The app’s fun, goofy videos and ease of use has made it immensely popular, and U.S. tech giants like Snapchat and Meta, the parent company of Facebook and Instagram, see it as a competitive threat.
Though many lawmakers in Montana have been enthusiastic about a ban, experts who followed the bill closely said the state will likely have to defend the legislation in court.
NetChoice, a trade group that counts Google and TikTok as its members, called the bill unconstitutional.
“This is a clear violation of the Constitution, which prohibits the government from blocking Americans from accessing constitutionally-protected speech online via websites or apps,” Carl Szabo, who serves as the group’s vice president and general counsel, said in a statement.
Officials are also bound to receive criticism from advocacy groups and TikTok users who don’t want their favorite app to be taken away. TikTok has been recruiting so-called influencers and small businesses who use the platform to push back on a ban. But others who haven’t been part of an official campaign coordinated by the company are also worried about what lawmakers are doing.
Adam Botkin, a former football player and recent graduate at the University of Montana, said it was a scary time for him as a content creator in Montana. The 22-year-old has nearly 170,000 followers on TikTok, where he mostly posts short videos of himself performing football kicks.
He says he sometimes makes “tens of thousands” of dollars per month from brands looking to market their products on his social media accounts, including Instagram, where he has roughly 44,000 followers.
Botkin says most of his income comes from Instagram, which is believed to be more lucrative for content creators. But he has to grow his following on that platform — and others — to have the same level of popularity that he does on TikTok. He says he’s trying to do that, and won’t try to circumvent the TikTok ban by using a VPN.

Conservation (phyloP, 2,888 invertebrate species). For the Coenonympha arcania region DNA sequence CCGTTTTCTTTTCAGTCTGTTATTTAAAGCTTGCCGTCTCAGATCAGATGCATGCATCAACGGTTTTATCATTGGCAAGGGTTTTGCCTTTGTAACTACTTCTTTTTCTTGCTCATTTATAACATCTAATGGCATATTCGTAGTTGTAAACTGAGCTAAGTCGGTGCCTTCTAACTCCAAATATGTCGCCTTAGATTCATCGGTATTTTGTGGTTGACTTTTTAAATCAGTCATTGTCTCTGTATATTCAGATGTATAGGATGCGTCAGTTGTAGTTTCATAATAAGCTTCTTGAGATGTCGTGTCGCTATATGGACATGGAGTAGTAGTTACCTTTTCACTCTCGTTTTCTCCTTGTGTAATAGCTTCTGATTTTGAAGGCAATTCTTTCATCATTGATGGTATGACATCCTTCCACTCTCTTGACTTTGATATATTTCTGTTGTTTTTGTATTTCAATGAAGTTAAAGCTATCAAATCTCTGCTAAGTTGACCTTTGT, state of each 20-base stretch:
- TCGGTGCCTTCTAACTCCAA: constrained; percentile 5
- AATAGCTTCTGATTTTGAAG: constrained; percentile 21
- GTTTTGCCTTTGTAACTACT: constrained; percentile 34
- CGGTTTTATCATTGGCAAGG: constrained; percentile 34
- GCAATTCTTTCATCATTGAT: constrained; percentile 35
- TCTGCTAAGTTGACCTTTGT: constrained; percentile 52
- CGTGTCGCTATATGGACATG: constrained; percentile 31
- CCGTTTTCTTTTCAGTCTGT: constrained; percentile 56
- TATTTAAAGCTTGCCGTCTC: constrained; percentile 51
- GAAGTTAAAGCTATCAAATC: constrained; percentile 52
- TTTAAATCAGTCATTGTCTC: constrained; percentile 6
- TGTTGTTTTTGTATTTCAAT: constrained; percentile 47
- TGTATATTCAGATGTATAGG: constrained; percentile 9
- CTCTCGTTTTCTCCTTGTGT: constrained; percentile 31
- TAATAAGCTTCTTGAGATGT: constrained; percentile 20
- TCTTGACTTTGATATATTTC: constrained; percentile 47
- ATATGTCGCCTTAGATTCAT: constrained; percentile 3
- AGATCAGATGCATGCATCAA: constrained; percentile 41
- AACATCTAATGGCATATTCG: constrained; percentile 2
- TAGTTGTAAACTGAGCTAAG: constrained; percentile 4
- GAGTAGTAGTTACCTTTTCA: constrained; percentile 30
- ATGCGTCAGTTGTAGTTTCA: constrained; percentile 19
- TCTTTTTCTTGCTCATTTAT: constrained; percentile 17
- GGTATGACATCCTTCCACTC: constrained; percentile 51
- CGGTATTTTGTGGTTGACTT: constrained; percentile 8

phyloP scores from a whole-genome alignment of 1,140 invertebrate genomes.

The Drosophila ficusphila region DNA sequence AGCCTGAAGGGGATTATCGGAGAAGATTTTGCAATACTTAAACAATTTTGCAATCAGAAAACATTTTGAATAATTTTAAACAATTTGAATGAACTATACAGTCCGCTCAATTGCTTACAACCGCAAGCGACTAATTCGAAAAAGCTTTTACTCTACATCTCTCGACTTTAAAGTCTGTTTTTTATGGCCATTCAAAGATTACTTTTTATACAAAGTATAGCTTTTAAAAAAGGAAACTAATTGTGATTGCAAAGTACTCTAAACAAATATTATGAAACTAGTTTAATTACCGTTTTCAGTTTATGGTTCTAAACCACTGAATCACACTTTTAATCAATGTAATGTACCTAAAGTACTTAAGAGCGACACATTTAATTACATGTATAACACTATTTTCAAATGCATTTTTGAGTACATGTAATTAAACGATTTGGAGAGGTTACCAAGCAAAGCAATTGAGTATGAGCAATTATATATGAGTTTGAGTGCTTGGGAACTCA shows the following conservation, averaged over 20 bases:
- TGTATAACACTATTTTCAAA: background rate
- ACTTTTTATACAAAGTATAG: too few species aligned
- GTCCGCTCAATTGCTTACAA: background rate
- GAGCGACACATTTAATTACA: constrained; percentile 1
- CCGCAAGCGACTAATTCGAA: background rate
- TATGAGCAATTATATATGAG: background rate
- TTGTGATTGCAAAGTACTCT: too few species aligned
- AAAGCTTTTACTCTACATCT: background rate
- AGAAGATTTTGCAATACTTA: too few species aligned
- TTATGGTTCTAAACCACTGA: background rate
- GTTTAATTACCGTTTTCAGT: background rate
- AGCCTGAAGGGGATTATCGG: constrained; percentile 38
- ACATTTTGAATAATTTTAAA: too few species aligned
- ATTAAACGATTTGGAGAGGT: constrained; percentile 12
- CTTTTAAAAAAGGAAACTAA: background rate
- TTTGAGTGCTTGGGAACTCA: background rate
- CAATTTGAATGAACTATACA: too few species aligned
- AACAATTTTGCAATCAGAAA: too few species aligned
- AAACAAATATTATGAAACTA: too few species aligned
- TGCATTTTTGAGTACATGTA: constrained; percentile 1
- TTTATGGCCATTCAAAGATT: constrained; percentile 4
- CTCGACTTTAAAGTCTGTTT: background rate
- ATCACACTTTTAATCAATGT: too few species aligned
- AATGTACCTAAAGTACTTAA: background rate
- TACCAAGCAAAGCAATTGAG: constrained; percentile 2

“You got to adapt and evolve with how things move,” Botkin said. “So, if I have to adapt and move, I’ll adapt.”
Chatter about a TikTok ban has been around since 2020, when then-President Donald Trump attempted to bar the company from operating in the U.S. through an executive order that was halted in federal courts. President Joe Biden’s administration initially shelved those plans, but more recently threatened to ban the app if the company’s Chinese owners don’t sell their stakes.
TikTok doesn’t want either option and has been clamoring to prove it’s free of any Chinese government interference. It’s also touting a data safety plan it calls “Project Texas” to assuage bipartisan concerns in Washington.
At the same time, some lawmakers have emerged as allies, arguing efforts to restrict data harvesting practices need to include all social media companies, not just one. Republican Sen. Rand Paul of Kentucky blocked a bill in March that would ban TikTok nationally, saying such a move would violate the Constitution and anger the millions of voters who use the app.
Montana’s TikTok ban also comes amid a growing movement to limit social media use among kids and teens and, in some cases, impose bans. Several bills circulating in Congress aim to get at the issue, including one that would prohibit all children under the age of 13 from using social media and require permission from a guardian for users under 18 to create an account.
Some states, like Utah and Arkansas, have already enacted laws that would hinge social media use on parental consent and similar bills are in the works in other states. Last year, California enacted a law that would require companies to beef up data protection practices for children and offer them the highest privacy settings.